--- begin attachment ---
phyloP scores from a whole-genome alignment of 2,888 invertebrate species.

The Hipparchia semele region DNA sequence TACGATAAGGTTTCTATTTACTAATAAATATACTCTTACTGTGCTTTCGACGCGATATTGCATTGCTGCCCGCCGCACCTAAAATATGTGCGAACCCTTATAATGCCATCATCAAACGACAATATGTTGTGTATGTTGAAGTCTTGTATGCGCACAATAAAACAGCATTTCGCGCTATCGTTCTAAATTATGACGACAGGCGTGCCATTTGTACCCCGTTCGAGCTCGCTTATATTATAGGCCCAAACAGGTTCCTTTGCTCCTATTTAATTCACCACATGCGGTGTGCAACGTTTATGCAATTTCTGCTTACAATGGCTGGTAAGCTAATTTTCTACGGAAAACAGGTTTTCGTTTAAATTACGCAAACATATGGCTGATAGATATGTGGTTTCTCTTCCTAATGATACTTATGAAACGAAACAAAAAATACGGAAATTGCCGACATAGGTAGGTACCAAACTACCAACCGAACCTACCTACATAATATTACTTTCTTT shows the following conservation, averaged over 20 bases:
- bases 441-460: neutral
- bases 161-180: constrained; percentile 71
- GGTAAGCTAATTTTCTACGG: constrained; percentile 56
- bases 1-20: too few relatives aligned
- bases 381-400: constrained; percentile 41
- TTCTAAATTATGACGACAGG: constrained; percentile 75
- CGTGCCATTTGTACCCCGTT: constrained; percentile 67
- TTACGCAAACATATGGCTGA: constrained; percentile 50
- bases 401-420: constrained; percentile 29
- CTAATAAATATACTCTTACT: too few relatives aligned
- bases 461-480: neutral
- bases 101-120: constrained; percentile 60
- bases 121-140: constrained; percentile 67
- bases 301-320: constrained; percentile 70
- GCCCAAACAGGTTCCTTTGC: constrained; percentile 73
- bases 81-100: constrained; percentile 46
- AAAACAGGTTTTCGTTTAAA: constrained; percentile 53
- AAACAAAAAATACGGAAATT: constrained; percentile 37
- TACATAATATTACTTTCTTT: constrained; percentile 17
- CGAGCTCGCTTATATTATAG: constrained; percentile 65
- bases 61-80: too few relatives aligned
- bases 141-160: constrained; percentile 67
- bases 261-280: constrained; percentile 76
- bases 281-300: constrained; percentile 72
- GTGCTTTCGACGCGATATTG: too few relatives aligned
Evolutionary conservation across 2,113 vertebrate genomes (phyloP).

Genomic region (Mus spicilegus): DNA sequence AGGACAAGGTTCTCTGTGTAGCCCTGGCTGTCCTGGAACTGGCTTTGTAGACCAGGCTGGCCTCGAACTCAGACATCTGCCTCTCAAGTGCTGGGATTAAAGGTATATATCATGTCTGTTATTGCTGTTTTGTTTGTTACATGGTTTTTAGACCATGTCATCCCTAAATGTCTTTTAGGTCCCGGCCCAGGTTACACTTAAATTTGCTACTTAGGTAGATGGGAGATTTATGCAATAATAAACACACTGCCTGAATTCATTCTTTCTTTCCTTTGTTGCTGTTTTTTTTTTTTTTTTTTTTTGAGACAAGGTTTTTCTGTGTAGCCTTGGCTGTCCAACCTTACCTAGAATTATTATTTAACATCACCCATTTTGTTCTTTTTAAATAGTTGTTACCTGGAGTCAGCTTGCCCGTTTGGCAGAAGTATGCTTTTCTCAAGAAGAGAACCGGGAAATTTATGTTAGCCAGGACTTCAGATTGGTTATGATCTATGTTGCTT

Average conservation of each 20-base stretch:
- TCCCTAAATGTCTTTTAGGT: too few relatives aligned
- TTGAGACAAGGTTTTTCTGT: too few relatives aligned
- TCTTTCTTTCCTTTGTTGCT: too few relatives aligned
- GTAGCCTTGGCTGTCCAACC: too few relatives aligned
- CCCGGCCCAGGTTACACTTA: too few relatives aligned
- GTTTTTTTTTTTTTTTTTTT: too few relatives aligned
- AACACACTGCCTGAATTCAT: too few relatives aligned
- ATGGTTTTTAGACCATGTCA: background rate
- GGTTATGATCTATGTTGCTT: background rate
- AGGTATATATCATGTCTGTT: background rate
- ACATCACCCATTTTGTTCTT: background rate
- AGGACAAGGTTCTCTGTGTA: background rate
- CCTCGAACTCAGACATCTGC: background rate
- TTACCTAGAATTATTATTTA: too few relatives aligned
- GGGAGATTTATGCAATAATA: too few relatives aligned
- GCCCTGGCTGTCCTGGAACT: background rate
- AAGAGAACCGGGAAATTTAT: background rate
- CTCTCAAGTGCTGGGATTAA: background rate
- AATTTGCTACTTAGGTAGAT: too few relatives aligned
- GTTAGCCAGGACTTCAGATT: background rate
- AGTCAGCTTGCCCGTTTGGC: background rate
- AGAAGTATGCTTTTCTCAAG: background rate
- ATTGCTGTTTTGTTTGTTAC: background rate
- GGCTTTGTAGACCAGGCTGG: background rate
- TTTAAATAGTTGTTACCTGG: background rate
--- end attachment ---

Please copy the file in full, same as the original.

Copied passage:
phyloP scores from a whole-genome alignment of 2,888 invertebrate species.

The Hipparchia semele region DNA sequence TACGATAAGGTTTCTATTTACTAATAAATATACTCTTACTGTGCTTTCGACGCGATATTGCATTGCTGCCCGCCGCACCTAAAATATGTGCGAACCCTTATAATGCCATCATCAAACGACAATATGTTGTGTATGTTGAAGTCTTGTATGCGCACAATAAAACAGCATTTCGCGCTATCGTTCTAAATTATGACGACAGGCGTGCCATTTGTACCCCGTTCGAGCTCGCTTATATTATAGGCCCAAACAGGTTCCTTTGCTCCTATTTAATTCACCACATGCGGTGTGCAACGTTTATGCAATTTCTGCTTACAATGGCTGGTAAGCTAATTTTCTACGGAAAACAGGTTTTCGTTTAAATTACGCAAACATATGGCTGATAGATATGTGGTTTCTCTTCCTAATGATACTTATGAAACGAAACAAAAAATACGGAAATTGCCGACATAGGTAGGTACCAAACTACCAACCGAACCTACCTACATAATATTACTTTCTTT shows the following conservation, averaged over 20 bases:
- bases 441-460: neutral
- bases 161-180: constrained; percentile 71
- GGTAAGCTAATTTTCTACGG: constrained; percentile 56
- bases 1-20: too few relatives aligned
- bases 381-400: constrained; percentile 41
- TTCTAAATTATGACGACAGG: constrained; percentile 75
- CGTGCCATTTGTACCCCGTT: constrained; percentile 67
- TTACGCAAACATATGGCTGA: constrained; percentile 50
- bases 401-420: constrained; percentile 29
- CTAATAAATATACTCTTACT: too few relatives aligned
- bases 461-480: neutral
- bases 101-120: constrained; percentile 60
- bases 121-140: constrained; percentile 67
- bases 301-320: constrained; percentile 70
- GCCCAAACAGGTTCCTTTGC: constrained; percentile 73
- bases 81-100: constrained; percentile 46
- AAAACAGGTTTTCGTTTAAA: constrained; percentile 53
- AAACAAAAAATACGGAAATT: constrained; percentile 37
- TACATAATATTACTTTCTTT: constrained; percentile 17
- CGAGCTCGCTTATATTATAG: constrained; percentile 65
- bases 61-80: too few relatives aligned
- bases 141-160: constrained; percentile 67
- bases 261-280: constrained; percentile 76
- bases 281-300: constrained; percentile 72
- GTGCTTTCGACGCGATATTG: too few relatives aligned
Evolutionary conservation across 2,113 vertebrate genomes (phyloP).

Genomic region (Mus spicilegus): DNA sequence AGGACAAGGTTCTCTGTGTAGCCCTGGCTGTCCTGGAACTGGCTTTGTAGACCAGGCTGGCCTCGAACTCAGACATCTGCCTCTCAAGTGCTGGGATTAAAGGTATATATCATGTCTGTTATTGCTGTTTTGTTTGTTACATGGTTTTTAGACCATGTCATCCCTAAATGTCTTTTAGGTCCCGGCCCAGGTTACACTTAAATTTGCTACTTAGGTAGATGGGAGATTTATGCAATAATAAACACACTGCCTGAATTCATTCTTTCTTTCCTTTGTTGCTGTTTTTTTTTTTTTTTTTTTTTGAGACAAGGTTTTTCTGTGTAGCCTTGGCTGTCCAACCTTACCTAGAATTATTATTTAACATCACCCATTTTGTTCTTTTTAAATAGTTGTTACCTGGAGTCAGCTTGCCCGTTTGGCAGAAGTATGCTTTTCTCAAGAAGAGAACCGGGAAATTTATGTTAGCCAGGACTTCAGATTGGTTATGATCTATGTTGCTT

Average conservation of each 20-base stretch:
- TCCCTAAATGTCTTTTAGGT: too few relatives aligned
- TTGAGACAAGGTTTTTCTGT: too few relatives aligned
- TCTTTCTTTCCTTTGTTGCT: too few relatives aligned
- GTAGCCTTGGCTGTCCAACC: too few relatives aligned
- CCCGGCCCAGGTTACACTTA: too few relatives aligned
- GTTTTTTTTTTTTTTTTTTT: too few relatives aligned
- AACACACTGCCTGAATTCAT: too few relatives aligned
- ATGGTTTTTAGACCATGTCA: background rate
- GGTTATGATCTATGTTGCTT: background rate
- AGGTATATATCATGTCTGTT: background rate
- ACATCACCCATTTTGTTCTT: background rate
- AGGACAAGGTTCTCTGTGTA: background rate
- CCTCGAACTCAGACATCTGC: background rate
- TTACCTAGAATTATTATTTA: too few relatives aligned
- GGGAGATTTATGCAATAATA: too few relatives aligned
- GCCCTGGCTGTCCTGGAACT: background rate
- AAGAGAACCGGGAAATTTAT: background rate
- CTCTCAAGTGCTGGGATTAA: background rate
- AATTTGCTACTTAGGTAGAT: too few relatives aligned
- GTTAGCCAGGACTTCAGATT: background rate
- AGTCAGCTTGCCCGTTTGGC: background rate
- AGAAGTATGCTTTTCTCAAG: background rate
- ATTGCTGTTTTGTTTGTTAC: background rate
- GGCTTTGTAGACCAGGCTGG: background rate
- TTTAAATAGTTGTTACCTGG: background rate